The relationships that Banfield builds during its opening weekends only grow stronger with time, as associates are encouraged to give back throughout the year via its employee volunteer program. Developed by Mars—Banfield’s parent company—the program enables associates to volunteer in teams for company sponsored activities during normal business hours. It encourages a focus on the company’s mission— making a better world for pets—by ensuring that 80 percent of the volunteer efforts are directed toward pet-related nonprofits, with the remaining 20 percent allotted for other efforts that address a specific need in their local community.
Each year, Banfield ramps up its community involvement efforts in the month of October, encouraging an even greater focus on pet-related employee volunteer projects including shelter cleaning, shelter pet socialization, dog park revitalization, and preventive pet care for vulnerable pet owners. In 2015, approximately 2,000 associates volunteered 7,500 hours and helped a combined 65,000 pets and people.
“The Mars Volunteer Program is a tremendous source of pride for our organization and represents the commitment Banfield has to giving back to our communities, “ said Marta Monetti, senior vice president of Corporate Affairs. “We may be a national brand, but we believe in making a positive impact in each neighborhood.” Research has shown that while volunteering of any kind strengthens organizational attachment, employees are especially motivated by opportunities that allow them to develop their skills, which is why Banfield has created efforts that engage their employees’ diverse skill sets, from their pet-care associates to their on-staff construction team and IT personnel.[i] ,[ii]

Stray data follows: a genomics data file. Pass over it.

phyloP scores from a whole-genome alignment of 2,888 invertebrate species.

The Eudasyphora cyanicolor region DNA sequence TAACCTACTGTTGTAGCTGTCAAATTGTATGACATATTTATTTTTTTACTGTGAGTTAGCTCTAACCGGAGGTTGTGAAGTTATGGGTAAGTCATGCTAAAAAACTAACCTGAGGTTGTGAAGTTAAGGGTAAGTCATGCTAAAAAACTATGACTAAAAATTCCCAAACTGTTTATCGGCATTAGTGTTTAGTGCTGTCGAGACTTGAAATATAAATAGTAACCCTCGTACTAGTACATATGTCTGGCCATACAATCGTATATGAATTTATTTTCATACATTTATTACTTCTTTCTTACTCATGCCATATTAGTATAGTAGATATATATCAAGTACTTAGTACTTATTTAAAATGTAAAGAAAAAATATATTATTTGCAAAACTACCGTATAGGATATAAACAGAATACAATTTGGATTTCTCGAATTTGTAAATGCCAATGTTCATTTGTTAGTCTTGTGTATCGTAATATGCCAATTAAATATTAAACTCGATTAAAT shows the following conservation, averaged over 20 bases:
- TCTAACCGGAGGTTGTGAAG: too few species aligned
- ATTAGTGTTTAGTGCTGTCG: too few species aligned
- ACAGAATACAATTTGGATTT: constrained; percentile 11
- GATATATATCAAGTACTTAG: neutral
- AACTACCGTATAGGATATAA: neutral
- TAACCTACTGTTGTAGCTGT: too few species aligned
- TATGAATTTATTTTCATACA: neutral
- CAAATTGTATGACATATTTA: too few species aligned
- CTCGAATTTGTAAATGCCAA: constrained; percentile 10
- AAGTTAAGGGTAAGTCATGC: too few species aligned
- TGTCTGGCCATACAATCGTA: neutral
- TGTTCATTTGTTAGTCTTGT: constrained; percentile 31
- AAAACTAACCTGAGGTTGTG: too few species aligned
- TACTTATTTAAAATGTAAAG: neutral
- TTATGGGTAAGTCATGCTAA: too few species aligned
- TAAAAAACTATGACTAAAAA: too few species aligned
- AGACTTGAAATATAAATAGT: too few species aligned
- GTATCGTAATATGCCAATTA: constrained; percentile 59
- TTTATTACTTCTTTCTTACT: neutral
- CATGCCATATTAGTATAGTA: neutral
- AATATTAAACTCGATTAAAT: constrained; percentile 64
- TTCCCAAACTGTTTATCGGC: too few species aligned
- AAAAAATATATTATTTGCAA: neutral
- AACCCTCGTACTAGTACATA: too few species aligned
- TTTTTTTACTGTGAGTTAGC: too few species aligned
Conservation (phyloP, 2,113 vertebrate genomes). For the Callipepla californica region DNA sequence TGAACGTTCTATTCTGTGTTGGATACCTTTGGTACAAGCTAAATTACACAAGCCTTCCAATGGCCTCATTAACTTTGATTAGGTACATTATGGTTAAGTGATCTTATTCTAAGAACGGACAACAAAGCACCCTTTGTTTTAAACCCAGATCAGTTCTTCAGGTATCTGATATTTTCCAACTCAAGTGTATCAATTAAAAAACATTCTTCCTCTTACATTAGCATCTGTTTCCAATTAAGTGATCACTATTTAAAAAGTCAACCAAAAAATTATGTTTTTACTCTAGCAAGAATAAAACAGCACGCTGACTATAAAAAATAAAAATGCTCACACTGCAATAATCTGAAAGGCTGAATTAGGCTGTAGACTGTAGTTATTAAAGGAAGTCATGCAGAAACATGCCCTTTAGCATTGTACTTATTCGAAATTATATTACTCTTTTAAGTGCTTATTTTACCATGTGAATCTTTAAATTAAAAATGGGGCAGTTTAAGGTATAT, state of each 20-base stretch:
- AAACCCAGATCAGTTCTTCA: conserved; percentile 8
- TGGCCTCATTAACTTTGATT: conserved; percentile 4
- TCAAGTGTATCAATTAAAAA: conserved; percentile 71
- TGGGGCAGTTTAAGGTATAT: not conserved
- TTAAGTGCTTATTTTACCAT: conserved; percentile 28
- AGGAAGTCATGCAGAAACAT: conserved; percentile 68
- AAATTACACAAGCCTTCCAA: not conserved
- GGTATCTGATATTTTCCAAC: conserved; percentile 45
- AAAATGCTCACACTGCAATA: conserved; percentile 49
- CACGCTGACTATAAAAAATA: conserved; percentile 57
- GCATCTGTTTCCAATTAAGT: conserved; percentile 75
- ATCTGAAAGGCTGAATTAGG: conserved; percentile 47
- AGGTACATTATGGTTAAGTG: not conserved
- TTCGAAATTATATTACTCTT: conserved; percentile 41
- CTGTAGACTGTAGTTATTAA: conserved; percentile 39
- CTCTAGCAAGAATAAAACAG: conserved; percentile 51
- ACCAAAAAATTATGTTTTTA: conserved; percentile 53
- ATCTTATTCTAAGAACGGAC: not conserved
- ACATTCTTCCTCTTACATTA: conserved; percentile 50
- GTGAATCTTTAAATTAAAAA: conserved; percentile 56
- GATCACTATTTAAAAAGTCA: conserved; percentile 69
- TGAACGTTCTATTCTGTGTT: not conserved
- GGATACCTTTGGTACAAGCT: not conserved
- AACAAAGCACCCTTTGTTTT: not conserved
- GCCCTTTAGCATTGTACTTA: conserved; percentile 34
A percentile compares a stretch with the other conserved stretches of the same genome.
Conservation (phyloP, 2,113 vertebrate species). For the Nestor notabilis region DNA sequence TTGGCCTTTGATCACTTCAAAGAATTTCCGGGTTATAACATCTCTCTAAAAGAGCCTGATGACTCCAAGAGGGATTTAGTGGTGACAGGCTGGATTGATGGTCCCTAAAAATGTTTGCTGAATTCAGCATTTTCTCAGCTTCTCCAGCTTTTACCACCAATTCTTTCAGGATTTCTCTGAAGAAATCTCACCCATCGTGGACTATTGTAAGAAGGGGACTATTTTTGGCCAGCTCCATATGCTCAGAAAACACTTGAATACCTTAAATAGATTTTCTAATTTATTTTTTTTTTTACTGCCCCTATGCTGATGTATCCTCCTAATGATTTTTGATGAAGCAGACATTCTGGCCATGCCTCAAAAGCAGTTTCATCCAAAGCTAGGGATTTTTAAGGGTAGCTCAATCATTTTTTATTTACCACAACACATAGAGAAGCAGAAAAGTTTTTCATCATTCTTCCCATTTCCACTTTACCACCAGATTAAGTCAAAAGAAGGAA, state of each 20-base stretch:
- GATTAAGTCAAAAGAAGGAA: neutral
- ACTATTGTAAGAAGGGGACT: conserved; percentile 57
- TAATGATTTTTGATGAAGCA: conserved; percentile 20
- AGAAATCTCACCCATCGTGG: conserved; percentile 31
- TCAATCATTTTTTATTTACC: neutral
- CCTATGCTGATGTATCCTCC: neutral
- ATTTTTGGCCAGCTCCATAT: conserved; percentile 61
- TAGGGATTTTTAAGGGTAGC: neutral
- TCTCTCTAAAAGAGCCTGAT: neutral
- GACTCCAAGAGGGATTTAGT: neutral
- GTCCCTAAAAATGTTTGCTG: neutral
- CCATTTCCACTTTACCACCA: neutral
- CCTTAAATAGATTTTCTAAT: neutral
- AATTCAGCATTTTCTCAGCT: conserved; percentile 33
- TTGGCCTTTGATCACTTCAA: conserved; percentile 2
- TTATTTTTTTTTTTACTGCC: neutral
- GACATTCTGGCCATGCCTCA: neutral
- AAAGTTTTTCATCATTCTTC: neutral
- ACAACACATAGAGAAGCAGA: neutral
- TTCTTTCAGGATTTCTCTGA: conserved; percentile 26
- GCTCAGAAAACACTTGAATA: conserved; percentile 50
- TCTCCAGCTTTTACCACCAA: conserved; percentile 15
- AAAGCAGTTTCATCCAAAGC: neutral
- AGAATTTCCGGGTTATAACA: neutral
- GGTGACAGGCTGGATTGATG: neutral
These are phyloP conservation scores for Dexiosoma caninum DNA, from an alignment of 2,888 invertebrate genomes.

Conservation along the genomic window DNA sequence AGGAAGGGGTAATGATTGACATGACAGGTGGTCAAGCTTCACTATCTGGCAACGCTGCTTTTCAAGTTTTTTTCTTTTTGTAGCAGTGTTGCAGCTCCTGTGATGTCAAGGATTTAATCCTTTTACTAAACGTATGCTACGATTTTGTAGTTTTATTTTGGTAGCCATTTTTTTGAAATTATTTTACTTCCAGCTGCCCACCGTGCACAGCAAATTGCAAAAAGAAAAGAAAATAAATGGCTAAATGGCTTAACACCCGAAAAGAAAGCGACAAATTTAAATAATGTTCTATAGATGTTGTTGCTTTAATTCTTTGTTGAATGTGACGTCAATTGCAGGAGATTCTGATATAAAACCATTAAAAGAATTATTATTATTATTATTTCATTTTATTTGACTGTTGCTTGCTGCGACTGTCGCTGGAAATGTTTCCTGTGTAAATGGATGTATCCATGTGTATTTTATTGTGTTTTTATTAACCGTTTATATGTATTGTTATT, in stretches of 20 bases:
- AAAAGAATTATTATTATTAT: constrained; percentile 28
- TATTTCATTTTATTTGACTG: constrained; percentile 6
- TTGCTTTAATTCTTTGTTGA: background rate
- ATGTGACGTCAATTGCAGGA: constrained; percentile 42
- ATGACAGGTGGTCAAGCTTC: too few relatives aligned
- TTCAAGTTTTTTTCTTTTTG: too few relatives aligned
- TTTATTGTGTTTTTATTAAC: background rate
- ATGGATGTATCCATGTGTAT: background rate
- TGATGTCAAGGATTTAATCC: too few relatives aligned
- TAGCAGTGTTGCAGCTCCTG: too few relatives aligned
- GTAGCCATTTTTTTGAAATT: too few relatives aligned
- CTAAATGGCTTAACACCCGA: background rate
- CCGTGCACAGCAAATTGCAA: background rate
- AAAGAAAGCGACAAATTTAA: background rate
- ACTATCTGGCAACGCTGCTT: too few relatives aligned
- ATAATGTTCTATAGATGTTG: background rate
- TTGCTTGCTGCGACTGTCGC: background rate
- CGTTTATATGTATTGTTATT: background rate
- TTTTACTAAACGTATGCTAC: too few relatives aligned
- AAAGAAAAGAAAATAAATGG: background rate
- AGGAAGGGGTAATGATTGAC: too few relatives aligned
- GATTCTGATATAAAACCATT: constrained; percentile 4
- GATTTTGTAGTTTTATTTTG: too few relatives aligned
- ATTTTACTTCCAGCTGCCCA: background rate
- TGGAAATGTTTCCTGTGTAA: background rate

A recent example took place in Puerto Rico, where Banfield has four hospitals. There, the work of associate volunteers—who cleaned and organized local shelters and socialized dogs—was amplified by the company’s New Hospital Openings Team. On an average day, this team builds new hospitals. In Puerto Rico, they donated their construction skills to repair and enhance rescue shelter Save-A-Sato (the local word for stray dogs). The team poured a new concrete floor, constructed new rows of kennels, replaced part of the electrical system, and built new shelving for better organization.
Now, Banfield is deepening its impact through the Banfield Foundation, created earlier this year. Through Veterinary Assistance Grants and Pet Advocacy Grants, the foundation supports nonprofit organizations that assist pet owners and complements Banfield’s corporate citizenship strategy of improving the wellbeing of pets and communities.
[i] Rodell, J. B. (2013). Finding meaning through volunteering: Why do employees volunteer and what does it mean for their jobs? Academy of Management Journal 56 (5,) 1274-1294.
[ii] Jones, D. A. (2010). Does serving the community also serve the company? Using organizational identification and social exchange theories to understand employee responses to a volunteerism programme. Journal of Occupational and Organizational Psychology, 83 (4), 857-878.